Lynda Hal­li­nan’s project: a tidy en­trance way


Lynda Hal­li­nan en­deav­ours to make a bet­ter first im­pres­sion by de­clut­ter­ing her farm­house foyer and get­ting her boots in or­der.

AFIRM HANDSHAKE. A witty one-liner. The sort of win­ning smile en­hanced by ex­pen­sive ve­neers.

First im­pres­sions, aka ‘thin-slic­ing’ as de­scribed by Mal­colm Glad­well, best­selling au­thor of The Tipping Point and Blink, re­ally do count.

Some peo­ple find fame at first sight. Think Liz Hur­ley at the height of her pa­parazzi pop­u­lar­ity, when noth­ing but gold Ver­sace safety pins – and a fop­pish Hugh Grant – sep­a­rated her from her mod­esty. Or Su­san Boyle, bum­bling onto the Bri­tain’s Got

Tal­ent stage like a school­marmish spin­ster, her ill-fit­ted frock and ner­vous gig­gles of­fer­ing no clue to her ce­les­tial vo­cal chords.

Not all first im­pres­sions are favourable. When Os­car-win­ning cos­tume de­signer Jenny Bea­van col­lected a Bafta for her work on Mad Max: Fury Road, host Stephen Fry com­pared her red-car­pet en­sem­ble – un­tamed hair, leather biker jacket, black slacks, ca­sual scarf and flats – to that of a bag lady.

I, too, have re­cently been ac­cused of be­ing a bag lady – by my hus­band no less. Though the planet may thank me for shun­ning plas­tic su­per­mar­ket bags, my family is less for­giv­ing when they can’t get through our front door for all the eco-friendly hes­sian shop­ping sacks hang­ing from coat hooks be­hind it.

On any given day, our farm­house foyer is lit­tered with all the kit and ca­boo­dle as­so­ci­ated with two adults, two kids, four cats and a dog. A snap stock­take re­veals a dozen re­us­able tote bags, four pairs of gum­boots, my hus­band’s size-14 heavy work boots, three um­brel­las, a rub­bish bin, two hand tow­els, five rain­coats, three pairs of wa­ter­proof waders, three pairs of sneak­ers (all mine), half a dozen mis­matched gar­den­ing gloves, two plas­tic pon­chos, a brush and shovel, a long-han­dled mop, two dog leads, 6kg of cat bis­cuits (I buy in bulk) and a cat bowl in­vari­ably licked clean by the dog.

When vis­i­tors come knock­ing, what thin-sliced judge­ments must they make of my char­ac­ter? Herein lives a hoarder, they prob­a­bly think, al­beit one with an en­vi­ron­men­tal con­science, un­di­ag­nosed om­bro­pho­bia and far too many cats.

If only we had a mud­room in which to de­posit all our in­com­ing clut­ter. Re­ally, what could be more ver­sa­tile than a tran­si­tional vestibule sep­a­rat­ing in­doors and out, a place to ditch dirty boots and drip­ping rain­coats, wash your hands (and rinse freshly dug pro­duce), and let sod­den

dogs shake them­selves off be­fore set­ting paw on the shag pile?

In English coun­try houses, mud­rooms were tra­di­tion­ally lined with wood pan­elling (much eas­ier to wipe down than wall­pa­per) and laid with tiles or util­i­tar­ian con­crete floors for con­ve­nient hos­ing. A square but­ler’s sink was a mud­room musthave – mind you, so were but­lers

– as was a gumboot rack and jack, um­brella stand, low bench, laun­dry bas­ket, coat hooks and stor­age shelves.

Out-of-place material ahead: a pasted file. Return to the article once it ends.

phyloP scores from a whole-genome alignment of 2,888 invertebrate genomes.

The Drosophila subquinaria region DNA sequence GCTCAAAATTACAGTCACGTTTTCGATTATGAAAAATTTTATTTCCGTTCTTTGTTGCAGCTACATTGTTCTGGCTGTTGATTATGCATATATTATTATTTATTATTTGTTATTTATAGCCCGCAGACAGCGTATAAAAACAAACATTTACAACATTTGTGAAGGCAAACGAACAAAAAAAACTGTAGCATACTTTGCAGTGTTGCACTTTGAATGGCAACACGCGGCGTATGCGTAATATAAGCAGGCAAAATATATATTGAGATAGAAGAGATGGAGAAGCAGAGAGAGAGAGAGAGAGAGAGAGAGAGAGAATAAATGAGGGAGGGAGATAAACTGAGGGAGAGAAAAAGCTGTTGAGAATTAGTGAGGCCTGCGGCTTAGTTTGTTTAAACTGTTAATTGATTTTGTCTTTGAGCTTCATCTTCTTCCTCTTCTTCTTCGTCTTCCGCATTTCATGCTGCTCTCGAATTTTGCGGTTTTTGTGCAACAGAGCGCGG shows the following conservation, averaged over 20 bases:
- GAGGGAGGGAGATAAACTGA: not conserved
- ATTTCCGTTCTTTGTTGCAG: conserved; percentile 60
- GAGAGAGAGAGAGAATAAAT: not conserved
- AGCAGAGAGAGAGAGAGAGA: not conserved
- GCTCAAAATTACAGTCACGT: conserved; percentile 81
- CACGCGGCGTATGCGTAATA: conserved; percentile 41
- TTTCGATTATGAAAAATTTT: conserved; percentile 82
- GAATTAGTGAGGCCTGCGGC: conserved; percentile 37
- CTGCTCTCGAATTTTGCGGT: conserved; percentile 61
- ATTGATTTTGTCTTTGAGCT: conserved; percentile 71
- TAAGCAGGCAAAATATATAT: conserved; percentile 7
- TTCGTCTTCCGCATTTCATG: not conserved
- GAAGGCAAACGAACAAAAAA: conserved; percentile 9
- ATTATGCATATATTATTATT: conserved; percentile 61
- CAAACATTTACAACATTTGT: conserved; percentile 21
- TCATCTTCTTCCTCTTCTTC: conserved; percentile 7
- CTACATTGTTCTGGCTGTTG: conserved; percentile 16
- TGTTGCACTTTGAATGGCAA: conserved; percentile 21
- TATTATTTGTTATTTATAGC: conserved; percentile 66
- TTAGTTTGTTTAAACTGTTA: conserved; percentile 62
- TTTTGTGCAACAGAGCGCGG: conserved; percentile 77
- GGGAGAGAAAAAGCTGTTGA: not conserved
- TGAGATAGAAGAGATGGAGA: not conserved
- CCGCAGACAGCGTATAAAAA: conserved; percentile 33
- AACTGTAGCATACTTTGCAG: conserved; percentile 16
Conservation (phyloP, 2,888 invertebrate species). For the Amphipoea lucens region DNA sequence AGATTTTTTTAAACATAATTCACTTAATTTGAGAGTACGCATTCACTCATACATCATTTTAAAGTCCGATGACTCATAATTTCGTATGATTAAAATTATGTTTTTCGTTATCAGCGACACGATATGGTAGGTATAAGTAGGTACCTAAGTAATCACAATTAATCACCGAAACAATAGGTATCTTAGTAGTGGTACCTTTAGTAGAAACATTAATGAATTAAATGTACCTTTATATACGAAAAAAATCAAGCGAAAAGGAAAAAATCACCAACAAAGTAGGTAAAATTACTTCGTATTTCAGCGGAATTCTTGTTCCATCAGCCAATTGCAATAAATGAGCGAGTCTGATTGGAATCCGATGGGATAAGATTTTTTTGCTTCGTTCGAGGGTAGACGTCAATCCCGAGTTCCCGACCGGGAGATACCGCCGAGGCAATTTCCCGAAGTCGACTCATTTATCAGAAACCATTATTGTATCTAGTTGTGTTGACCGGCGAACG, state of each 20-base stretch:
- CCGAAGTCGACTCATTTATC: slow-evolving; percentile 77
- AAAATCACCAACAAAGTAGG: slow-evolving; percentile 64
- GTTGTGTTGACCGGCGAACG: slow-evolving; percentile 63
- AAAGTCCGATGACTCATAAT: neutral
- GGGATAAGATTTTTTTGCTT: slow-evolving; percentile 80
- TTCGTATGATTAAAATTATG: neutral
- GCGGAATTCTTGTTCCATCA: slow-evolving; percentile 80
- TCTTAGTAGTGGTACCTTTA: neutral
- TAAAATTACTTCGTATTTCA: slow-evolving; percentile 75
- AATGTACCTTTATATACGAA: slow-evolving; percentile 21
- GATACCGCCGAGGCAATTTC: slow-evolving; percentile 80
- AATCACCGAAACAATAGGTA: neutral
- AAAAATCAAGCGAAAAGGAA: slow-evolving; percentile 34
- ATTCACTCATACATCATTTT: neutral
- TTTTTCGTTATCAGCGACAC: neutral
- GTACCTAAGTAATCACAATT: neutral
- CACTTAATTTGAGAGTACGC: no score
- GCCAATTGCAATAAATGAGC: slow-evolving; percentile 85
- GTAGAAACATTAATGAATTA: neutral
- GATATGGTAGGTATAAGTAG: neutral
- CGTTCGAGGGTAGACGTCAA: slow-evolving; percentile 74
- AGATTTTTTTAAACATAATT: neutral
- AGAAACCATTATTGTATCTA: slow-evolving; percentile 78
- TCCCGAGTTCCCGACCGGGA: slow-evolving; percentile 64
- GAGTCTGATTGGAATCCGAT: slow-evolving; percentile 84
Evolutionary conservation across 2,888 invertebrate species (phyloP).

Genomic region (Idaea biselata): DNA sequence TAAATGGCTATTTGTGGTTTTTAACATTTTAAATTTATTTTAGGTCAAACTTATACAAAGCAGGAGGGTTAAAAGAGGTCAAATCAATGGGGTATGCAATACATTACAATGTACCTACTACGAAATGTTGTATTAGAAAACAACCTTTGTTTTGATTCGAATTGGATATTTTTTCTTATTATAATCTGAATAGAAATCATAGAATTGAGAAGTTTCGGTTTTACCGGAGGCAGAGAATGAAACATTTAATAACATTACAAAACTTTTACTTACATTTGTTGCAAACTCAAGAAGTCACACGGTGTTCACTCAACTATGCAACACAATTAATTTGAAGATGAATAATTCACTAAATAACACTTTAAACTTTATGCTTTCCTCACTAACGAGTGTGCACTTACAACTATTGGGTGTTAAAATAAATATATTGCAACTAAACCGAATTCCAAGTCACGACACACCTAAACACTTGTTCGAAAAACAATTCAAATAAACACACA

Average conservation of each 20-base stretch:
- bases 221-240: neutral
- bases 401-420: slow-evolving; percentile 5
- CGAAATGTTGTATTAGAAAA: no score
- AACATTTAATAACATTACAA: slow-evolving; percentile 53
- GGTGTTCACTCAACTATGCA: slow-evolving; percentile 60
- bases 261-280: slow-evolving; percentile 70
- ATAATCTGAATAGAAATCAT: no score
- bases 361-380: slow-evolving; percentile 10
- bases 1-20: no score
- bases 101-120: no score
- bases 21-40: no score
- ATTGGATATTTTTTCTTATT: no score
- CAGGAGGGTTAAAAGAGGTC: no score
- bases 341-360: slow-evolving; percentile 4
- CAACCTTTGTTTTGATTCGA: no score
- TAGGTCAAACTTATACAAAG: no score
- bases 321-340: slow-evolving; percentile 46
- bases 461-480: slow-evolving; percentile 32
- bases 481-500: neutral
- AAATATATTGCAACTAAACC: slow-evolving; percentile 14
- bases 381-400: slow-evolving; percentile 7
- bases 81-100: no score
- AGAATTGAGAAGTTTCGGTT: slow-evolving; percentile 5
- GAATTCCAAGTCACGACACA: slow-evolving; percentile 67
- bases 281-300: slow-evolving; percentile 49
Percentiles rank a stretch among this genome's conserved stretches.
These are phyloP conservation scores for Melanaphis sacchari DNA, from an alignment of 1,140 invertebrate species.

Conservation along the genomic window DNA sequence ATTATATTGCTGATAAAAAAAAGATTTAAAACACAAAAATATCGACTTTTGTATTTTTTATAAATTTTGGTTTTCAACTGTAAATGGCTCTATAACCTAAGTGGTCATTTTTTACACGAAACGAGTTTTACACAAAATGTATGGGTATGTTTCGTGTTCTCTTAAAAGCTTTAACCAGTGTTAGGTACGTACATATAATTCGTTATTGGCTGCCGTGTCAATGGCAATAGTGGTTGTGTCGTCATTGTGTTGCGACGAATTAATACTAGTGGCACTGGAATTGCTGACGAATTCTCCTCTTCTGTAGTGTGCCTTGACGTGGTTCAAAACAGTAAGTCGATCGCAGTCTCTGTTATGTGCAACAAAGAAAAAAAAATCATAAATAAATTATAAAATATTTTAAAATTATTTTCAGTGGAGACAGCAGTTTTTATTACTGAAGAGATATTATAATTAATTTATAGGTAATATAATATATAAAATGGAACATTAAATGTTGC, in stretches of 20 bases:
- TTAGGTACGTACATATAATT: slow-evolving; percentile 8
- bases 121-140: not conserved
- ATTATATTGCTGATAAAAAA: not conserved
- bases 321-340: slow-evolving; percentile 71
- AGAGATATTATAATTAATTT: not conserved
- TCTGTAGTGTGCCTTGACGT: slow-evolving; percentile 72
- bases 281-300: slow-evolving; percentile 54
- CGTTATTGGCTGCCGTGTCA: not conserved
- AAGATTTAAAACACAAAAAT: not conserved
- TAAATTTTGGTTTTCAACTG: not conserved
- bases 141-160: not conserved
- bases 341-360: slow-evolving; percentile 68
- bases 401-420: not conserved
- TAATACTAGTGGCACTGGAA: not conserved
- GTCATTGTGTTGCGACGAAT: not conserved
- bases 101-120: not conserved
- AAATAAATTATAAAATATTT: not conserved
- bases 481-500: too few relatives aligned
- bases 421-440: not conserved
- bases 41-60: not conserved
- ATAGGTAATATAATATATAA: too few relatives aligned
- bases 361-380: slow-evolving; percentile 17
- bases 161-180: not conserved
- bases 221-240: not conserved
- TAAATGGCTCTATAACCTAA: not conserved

In the 1980s, Martha Ste­wart helped make mud­rooms fash­ion­able again – in Amer­i­can farm­houses at least. At Turkey Hill, the dec­o­rat­ing doyenne’s for­mer Con­necti­cut man­sion, the mud­room was big enough to dou­ble as a din­ing room; it was also where she wrote all her home­mak­ing books.

My 70sq m house isn’t big enough for even a mi­nus­cule mud­room – our foyer al­ready dou­bles as our pantry, and I cer­tainly couldn’t write a book in there! – but the shel­tered en­trance to the spare room in the shed of­fered plenty of po­ten­tial for a makeover.

First, I bought a new door.

(Ac­tu­ally, an old one from the lo­cal de­mo­li­tion yard, com­plete with an or­nate knob.) The door was cerulean blue, be­fit­ting a Greek tav­erna, but after sand­ing it back I re­painted it like a wo­man possessed (co­in­ci­den­tally, ‘Possessed’ is the name of this shade of char­coal by Re­sene).

I built a gumboot rack, stacked my fire­wood neatly, and bought not one but two new door­mats. They’re cheap as chips, and fun to swap around. Then I or­dered my hus­band to don his chainsaw chaps to create some crazy paving from the branches of a stormfelled pine. These tim­ber rounds make funky mud scrap­ers, leaf col­lec­tors and fe­line claw scratch­ers.

Hear no evil, see no evil, speak no evil: I don’t ex­pect the trio of pot­tery dragons at my door to turn a blind eye to the ill winds blow­ing fallen liq­uidambar leaves ev­ery­where, but I do ex­pect to win Lotto some­time soon. Dragons – even kitsch ones from a Ka­iaua Coast pot­tery – are sym­bols of pros­per­ity.

A tidy thresh­old doesn’t just create a pos­i­tive first im­pres­sion, it’s also jolly good feng shui.


Left: Tim­ber ‘paving’ frames Lynda’s door­mat. Above: A su­per-skinny hall ta­ble lim­its the op­por­tu­nity for ditch­ing, dump­ing and drop­ping. Vin­tage scales make a tidy re­cep­ta­cle for loose change and keys, while pot­tery dragons (top) add pos­i­tive feng shui.

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